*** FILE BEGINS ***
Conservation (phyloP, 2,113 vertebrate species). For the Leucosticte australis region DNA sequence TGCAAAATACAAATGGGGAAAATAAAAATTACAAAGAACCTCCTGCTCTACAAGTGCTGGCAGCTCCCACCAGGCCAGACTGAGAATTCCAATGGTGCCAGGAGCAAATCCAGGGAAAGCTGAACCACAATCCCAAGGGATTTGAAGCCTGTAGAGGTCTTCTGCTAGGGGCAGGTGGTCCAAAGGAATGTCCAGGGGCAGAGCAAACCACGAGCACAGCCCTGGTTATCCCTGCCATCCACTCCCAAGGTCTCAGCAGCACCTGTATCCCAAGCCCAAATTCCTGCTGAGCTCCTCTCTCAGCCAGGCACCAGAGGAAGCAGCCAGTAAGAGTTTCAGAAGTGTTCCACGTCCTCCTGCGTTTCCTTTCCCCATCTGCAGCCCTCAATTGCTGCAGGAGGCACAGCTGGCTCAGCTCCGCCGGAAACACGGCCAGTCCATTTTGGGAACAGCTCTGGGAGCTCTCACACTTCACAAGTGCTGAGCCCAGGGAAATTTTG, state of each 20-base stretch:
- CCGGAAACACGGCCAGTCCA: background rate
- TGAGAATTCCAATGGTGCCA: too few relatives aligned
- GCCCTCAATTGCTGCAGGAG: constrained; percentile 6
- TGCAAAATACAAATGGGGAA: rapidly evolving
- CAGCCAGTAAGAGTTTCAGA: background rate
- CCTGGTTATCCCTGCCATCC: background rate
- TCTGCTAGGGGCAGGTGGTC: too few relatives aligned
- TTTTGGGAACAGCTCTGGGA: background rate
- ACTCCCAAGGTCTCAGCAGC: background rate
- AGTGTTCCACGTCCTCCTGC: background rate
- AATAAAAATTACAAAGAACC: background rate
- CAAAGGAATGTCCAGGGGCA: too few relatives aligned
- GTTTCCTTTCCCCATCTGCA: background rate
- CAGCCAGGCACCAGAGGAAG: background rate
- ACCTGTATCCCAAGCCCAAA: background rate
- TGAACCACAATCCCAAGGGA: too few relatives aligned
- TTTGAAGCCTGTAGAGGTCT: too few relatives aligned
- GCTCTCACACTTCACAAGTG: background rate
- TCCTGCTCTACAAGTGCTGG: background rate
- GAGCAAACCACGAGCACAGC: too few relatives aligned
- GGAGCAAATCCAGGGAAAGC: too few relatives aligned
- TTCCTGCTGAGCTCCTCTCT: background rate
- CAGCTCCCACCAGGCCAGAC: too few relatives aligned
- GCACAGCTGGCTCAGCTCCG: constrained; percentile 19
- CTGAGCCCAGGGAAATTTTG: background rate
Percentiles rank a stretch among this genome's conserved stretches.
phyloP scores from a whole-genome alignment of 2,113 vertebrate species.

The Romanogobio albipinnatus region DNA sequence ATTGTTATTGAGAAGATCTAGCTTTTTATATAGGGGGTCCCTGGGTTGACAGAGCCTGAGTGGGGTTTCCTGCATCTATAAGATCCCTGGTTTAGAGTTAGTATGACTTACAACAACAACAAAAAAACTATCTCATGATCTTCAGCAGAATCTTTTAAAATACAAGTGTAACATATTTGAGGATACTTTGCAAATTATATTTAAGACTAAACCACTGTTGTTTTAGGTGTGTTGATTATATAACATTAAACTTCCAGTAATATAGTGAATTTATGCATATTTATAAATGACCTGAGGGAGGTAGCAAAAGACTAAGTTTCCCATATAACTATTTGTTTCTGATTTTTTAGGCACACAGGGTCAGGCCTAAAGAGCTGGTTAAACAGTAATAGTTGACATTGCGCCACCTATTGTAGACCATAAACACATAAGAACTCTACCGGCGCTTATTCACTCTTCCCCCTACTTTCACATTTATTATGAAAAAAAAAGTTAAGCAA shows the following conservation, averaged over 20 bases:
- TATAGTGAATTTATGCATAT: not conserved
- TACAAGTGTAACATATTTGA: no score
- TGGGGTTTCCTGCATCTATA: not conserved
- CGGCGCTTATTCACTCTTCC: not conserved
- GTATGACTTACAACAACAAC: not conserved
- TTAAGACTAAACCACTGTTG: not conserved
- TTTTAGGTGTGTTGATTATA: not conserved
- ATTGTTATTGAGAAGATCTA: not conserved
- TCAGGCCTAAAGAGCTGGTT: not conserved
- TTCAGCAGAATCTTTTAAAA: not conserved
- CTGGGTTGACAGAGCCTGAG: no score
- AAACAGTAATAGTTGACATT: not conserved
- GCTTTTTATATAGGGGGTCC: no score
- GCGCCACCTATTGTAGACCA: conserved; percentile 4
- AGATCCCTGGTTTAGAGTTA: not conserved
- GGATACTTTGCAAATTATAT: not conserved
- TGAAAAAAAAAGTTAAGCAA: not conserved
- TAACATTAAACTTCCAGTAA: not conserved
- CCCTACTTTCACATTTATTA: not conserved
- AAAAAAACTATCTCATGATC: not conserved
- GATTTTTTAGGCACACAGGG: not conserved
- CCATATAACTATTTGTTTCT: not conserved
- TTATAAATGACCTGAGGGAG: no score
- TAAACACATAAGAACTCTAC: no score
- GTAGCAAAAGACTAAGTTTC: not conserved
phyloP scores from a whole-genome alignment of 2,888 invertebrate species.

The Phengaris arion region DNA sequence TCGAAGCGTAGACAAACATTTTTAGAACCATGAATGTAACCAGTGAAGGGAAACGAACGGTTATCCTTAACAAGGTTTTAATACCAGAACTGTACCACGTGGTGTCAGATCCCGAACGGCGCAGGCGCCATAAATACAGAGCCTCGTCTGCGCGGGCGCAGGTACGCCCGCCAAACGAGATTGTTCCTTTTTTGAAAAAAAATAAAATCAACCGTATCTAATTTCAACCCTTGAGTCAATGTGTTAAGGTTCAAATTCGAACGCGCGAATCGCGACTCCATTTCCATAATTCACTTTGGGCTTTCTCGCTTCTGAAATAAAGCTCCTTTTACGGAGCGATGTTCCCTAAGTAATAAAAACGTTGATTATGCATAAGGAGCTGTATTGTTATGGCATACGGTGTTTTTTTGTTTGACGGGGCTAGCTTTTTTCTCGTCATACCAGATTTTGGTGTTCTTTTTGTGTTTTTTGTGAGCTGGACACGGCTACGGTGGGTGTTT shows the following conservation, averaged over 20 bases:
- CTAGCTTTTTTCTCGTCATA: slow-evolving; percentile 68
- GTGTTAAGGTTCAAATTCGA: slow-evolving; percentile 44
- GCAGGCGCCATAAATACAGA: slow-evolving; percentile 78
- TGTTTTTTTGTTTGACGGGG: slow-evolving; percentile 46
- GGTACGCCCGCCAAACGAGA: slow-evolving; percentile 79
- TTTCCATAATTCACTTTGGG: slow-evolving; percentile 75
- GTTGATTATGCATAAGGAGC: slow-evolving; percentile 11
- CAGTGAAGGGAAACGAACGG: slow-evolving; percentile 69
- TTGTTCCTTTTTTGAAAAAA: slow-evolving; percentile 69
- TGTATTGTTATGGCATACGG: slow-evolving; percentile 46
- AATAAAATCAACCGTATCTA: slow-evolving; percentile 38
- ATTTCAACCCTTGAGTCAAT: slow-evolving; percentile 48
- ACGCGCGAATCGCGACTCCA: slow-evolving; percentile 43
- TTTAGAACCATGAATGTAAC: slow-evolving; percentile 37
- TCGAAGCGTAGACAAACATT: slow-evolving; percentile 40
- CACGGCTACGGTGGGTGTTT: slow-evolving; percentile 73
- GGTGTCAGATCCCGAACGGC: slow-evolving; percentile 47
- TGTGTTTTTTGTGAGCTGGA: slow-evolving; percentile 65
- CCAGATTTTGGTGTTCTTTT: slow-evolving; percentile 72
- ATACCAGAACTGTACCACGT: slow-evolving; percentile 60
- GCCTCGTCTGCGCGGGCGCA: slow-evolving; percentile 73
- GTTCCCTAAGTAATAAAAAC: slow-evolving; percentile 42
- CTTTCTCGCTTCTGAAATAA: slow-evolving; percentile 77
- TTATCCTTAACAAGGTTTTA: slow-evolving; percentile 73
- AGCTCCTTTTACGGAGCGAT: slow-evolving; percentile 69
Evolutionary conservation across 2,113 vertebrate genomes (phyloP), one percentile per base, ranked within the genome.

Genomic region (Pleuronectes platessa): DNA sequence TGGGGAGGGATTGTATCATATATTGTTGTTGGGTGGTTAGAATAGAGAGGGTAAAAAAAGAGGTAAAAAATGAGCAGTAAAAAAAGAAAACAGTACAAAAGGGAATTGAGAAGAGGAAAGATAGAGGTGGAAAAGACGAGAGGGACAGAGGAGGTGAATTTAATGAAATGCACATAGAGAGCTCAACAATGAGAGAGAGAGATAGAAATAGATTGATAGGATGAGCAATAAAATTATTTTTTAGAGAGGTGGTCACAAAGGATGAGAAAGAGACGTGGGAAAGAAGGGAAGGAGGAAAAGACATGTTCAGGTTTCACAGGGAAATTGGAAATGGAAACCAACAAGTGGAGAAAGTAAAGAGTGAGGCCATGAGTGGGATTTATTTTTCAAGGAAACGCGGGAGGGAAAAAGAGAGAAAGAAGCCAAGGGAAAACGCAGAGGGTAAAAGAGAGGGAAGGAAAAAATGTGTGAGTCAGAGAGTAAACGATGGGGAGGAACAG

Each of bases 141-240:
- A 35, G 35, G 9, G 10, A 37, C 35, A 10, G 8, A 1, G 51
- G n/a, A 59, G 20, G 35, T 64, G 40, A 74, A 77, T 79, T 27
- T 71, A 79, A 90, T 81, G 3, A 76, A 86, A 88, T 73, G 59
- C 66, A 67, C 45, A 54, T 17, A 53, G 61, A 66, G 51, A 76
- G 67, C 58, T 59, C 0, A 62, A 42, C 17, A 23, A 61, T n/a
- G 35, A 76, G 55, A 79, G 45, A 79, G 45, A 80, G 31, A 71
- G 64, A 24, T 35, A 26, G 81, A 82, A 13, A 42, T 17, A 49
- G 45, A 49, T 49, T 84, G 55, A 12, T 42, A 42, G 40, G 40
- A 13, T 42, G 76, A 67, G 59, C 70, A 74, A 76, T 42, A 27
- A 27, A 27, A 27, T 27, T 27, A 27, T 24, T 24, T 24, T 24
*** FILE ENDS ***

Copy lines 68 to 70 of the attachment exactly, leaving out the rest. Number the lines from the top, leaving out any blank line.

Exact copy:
- ATTTCAACCCTTGAGTCAAT: slow-evolving; percentile 48
- ACGCGCGAATCGCGACTCCA: slow-evolving; percentile 43
- TTTAGAACCATGAATGTAAC: slow-evolving; percentile 37